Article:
Evan's visit to China

International travel had never been part of my vocabulary. As the youngest of five children to a high school educator we spent our vacations camping in California every year (which I loved). When I graduated from High School and awaited my mission call, people asked me where I wanted to go. I didn't say foreign but expressed how I wanted to serve among "a people".  While standing high on a cliff side overlooking Lake Sakakawea in North Dakota as missionary, I listened as the wind blew and my American Indian family rubbed sage on themselves and sang at a wake (funeral) for a loved one who passed. It was at this moment that I closed my eyes and came to a sudden realization.

I love people.

I love their stories. I love their beliefs. I love their culture. I love their families their appearance their homes. I want to know what they find beautiful etc. In summary, I love their experiences. As humans we are constructivist learners. Our understanding of life comes from our constructed experience and those we choose to share with and gain from.  Every time I meet someone I say in one way or another "tell me your story".  We have so much to learn from each other. I feel here in the United States we have been brought up to sometimes feel the world revolves around us. Well newsflash:

God is not an American.

The creator of all things loves all his kids. We are brothers and sisters. So what does this have to do with China? Fast forward to beginning my time as a doctoral student at Purdue University. One of my first experiences as a doctoral student was at a conference in Las Vegas where I found myself in the middle of fellow students who were from China, South Korea, India, Turkey, Saudi Arabia and more. I was in heaven. I wanted to go around to every individual and say tell me everything about your life! It happened to be that one of my first conversations was with a young man named Mohan and later we came to share an office. He spoke of a young woman he loved and was going to buy her perfume. We talked about families and girls etc. We had so many questions for each other about our life experiences. Well, Mohan and I quickly became great friends and we proceeded to spend the next couple years talking about China and possibly visiting. Well guess what...?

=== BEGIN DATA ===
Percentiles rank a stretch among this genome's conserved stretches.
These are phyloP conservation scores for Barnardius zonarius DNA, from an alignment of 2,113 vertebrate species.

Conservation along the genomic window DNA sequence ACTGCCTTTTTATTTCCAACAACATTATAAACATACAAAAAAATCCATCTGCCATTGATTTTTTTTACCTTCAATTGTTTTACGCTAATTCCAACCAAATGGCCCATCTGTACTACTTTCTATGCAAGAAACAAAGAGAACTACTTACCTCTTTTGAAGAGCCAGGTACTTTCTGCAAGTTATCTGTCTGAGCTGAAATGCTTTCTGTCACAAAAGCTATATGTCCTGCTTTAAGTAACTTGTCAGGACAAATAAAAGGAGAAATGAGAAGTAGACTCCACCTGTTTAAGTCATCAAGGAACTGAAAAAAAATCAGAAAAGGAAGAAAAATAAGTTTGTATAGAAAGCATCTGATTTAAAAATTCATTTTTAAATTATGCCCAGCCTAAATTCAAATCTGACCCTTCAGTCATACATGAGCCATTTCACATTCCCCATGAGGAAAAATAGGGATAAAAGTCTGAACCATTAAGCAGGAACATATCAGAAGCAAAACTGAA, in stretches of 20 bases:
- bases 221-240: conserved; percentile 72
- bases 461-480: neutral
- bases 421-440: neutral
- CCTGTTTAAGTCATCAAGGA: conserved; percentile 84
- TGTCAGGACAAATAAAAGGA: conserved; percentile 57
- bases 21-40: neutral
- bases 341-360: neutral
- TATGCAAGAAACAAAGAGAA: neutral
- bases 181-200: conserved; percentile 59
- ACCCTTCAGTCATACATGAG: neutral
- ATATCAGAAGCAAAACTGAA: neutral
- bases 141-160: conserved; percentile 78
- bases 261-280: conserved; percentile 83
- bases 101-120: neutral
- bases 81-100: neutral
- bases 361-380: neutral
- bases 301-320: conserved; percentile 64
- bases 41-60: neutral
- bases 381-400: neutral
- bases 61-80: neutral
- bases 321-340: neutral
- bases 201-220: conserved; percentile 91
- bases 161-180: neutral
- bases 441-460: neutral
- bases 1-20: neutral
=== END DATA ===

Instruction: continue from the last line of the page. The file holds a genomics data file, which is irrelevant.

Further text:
Mohan got engaged.

He was getting married in China. And it just "happened to be" that one of my childhood brothers/best friends was working and traveling in China. Coincidence? I think not! I didn't know how to make it happen, but my wife convinced me it was worth it and we made some sacrifices. I hopped on a plane and made it to Beijing where I met up with my Bro Brent. China's planes definitely more clearly define why all US planes hold onto their one star ratings.

Brent and I then proceeded to backpack all over mainland China for the next two weeks. That included Forbidden City, Summer Palace, Zhangjiajie (Avatar Mountains), Yangshuo, Yellow Mountains, Great Wall, and ultimately Henan Province for Mohan's wedding. We soaked it in. The people. The culture. We laughed and I cried. Just imagine the culture we have here in the United States and we are only a few hundred years old. Take thousands of years and a billion people. So many stories. So many beliefs. We met two brothers from Jordan who seemed to be traveling everywhere that we were. We had a couple meals and their experiences were amazing. I learned that I could eat some things and had to refrain from others (e.g. scorpion still moving on a stick?). I got food poisoning while hopping on the flight to go home and 14 hours of that was H**l.